A Person’s A Person…

After a chat with a friend about a child we both know (not professionally), I felt concerned for the child & telephoned a professional in another agency* regarding the concern.  Considered a “professional” at work, I called as a member of public.  I was asked was my name, and then predictably asked whether I was calling as a professional or a member of the public.  And so the flowchart of “professional” or “member of the public” began.

Having established I was a “member of the public”, calling with a real and legitimate concern for a child, the conversation continued, with a rapidly increasing air of dismissiveness from the “professional” on the phone.  Their tone changed from sounding slightly irritated to bordering on patronisingly condescending.  Feeling like l was wasting their time, in a fleeting moment of self-doubt, my conviction waned.  Immediately visualising the child at the centre of the concern, reminded me why I must not feel intimidated, why the call must continue.  I made the decision then to metaphorically show my ID badge.  Explaining my professional background, current roles in various organisational structures, and membership of relevant Boards, I reminded them about the child.  The professional on the phone drew breath, then began apologising.  The apology itself could perhaps be indicative of acknowledgement that professionals and members of the public  are responded to differently, which can affect attitudes, interactions and even decisions.

Then followed a succession of changes in tack.  The professional suddenly admitted having limited understanding about the area of child safeguarding of concern. They spoke to a line manager briefly to gain wider knowledge.  The safeguarding topic is indeed a lesser understood one, I had already said my own understanding of it was basic.  The child at the centre returned into sharp focus.  A proactive  attempt was made to clarify concerns raised and explore next steps;  a positive, progress-driven, can-do approach.  The most prominent change however was the professional’s tone of voice.  The brusqueness now replaced with warmth, empathy and apologetic compassion.   They now spoke respectfully.

Knowing it was essential to find learning in all this which is always key to affecting change, the following points emerged for me on reflection the following morning.

  1. The Front Door    People who are at the “front door”of any organisation, either answering the telephone or desk-based in Reception, need an understanding of their significant role in representing the entire organisation for the first few moments of any interaction.  If a “member of the public” calls with genuine concern for a child’s safety, perhaps for the first time, they need it to be a positive experience, not an off-putting one.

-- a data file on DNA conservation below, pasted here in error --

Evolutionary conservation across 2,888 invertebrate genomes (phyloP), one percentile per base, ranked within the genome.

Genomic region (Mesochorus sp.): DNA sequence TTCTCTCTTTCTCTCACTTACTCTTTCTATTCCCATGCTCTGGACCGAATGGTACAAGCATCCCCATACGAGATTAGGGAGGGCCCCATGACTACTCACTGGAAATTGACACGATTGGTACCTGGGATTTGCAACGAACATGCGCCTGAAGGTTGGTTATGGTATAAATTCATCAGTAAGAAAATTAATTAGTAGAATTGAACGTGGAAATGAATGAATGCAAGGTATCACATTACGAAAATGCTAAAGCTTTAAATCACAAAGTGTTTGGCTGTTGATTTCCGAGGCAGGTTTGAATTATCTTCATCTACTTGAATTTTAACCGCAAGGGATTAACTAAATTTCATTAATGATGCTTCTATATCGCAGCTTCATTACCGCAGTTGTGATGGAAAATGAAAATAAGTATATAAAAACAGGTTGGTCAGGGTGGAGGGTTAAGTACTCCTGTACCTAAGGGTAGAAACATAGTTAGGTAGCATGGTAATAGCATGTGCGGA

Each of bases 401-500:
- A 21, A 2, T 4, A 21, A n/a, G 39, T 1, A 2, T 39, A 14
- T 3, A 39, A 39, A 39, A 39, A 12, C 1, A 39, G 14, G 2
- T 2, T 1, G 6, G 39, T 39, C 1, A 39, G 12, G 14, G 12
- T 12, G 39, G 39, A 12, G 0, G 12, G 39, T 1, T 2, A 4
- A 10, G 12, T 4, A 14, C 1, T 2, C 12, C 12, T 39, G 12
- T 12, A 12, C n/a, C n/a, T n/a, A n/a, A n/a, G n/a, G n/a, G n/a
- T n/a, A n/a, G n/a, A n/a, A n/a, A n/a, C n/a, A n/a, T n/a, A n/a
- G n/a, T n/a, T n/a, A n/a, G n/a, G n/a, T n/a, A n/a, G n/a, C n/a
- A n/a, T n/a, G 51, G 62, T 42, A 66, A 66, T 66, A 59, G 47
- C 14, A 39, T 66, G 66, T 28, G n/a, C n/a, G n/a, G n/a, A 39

1. Understanding Safeguarding    Let us feel ok to admit to each other areas of safeguarding we know less about.  Let us feel ok to ask our line managers to learn more about those areas.  Let us feel ok to ask a colleague for advice and input with areas we do not feel confident in.  We are all learning every day.  Ultimately, let us not judge, and not feel judged, by each other.  Put simply, that is working together to safeguard children.
  1. Community    Perhaps “professionals” and “members of the public” can all be considered community.  As part of a community we all have a critical role in protecting children from harm and promoting their welfare.  Every one of us has the incredible capacity to change a child’s life.

Are labels denoting professional & others necessary in safeguarding?  Do we declare our role, even when not operating in a professional capacity, further widening the divide?  How can we work towards people treating people with equality and respect, removing hierarchical infrastructures, and promoting better partnership working? How can we make sure everyone feels heard and taken seriously about child safeguarding?

Safeguarding children is everybody’s business.  We are all in it together.

Let’s create safer spaces, safer conversations and model safer practice…Let’s keep striving for safer childhoods.

Horton the Elephant after making a difference to the tiny community of Whos in Whoville said this:

They’ve proved they ARE persons,

No matter how small.

And their whole world was saved,

By the Smallest of ALL!”

—  “Horton Hears a Who” by Dr. Seuss

* Please note I have contacted the organisation regarding this situation so practice can be addressed.

Tweet about this on TwitterShare on FacebookShare on Google+Pin on PinterestEmail this to someone